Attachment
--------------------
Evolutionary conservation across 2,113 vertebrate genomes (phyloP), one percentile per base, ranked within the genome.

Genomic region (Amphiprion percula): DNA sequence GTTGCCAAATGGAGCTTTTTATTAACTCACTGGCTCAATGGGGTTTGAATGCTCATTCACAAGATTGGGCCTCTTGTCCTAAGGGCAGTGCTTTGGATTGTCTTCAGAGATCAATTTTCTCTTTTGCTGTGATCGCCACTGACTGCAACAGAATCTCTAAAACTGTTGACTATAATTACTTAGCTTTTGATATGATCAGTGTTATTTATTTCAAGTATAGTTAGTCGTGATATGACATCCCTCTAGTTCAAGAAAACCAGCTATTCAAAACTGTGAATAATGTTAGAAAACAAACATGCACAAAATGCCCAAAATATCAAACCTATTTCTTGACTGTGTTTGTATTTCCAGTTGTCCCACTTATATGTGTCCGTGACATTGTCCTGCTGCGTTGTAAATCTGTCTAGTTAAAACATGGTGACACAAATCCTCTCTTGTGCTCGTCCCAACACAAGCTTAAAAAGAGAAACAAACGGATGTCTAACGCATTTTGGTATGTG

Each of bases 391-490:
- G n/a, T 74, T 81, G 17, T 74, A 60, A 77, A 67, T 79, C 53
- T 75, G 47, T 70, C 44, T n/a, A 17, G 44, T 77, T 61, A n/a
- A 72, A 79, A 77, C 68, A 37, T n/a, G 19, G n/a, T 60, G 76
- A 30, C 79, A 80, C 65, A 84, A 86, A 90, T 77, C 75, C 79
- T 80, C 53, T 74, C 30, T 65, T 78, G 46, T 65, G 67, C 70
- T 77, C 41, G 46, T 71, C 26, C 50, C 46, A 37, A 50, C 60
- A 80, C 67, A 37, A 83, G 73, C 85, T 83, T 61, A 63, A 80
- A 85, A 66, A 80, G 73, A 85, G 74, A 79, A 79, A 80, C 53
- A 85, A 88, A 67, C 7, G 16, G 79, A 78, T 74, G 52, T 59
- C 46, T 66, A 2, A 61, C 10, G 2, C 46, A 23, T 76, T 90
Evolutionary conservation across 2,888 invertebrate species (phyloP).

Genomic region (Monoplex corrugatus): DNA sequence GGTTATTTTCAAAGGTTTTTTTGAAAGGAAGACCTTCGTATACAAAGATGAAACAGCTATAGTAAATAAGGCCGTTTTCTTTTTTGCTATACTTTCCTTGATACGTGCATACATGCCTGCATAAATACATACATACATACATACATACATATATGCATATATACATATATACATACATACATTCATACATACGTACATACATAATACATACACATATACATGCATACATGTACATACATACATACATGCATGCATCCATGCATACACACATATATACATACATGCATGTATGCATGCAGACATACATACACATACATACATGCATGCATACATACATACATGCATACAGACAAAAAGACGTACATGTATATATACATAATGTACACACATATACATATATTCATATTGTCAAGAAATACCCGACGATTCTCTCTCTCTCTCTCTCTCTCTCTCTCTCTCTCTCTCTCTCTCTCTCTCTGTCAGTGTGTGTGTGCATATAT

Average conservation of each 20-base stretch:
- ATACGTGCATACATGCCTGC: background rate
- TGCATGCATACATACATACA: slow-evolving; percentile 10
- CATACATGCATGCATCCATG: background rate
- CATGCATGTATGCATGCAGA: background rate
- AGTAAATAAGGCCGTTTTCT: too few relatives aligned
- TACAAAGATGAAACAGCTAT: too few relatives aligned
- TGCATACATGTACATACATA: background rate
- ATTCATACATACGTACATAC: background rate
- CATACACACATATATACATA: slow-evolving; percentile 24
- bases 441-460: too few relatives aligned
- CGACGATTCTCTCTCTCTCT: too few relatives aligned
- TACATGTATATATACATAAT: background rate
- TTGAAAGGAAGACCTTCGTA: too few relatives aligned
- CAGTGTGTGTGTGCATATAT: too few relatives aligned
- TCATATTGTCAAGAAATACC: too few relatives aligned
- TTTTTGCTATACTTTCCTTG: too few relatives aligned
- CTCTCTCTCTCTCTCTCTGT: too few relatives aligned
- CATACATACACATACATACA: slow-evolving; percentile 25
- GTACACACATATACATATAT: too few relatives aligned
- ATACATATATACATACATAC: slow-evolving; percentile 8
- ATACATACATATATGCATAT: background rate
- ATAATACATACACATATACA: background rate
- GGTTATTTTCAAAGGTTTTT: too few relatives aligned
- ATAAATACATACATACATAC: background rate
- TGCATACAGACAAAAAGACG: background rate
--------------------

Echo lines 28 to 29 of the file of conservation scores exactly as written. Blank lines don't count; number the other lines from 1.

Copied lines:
- TACATGTATATATACATAAT: background rate
- TTGAAAGGAAGACCTTCGTA: too few relatives aligned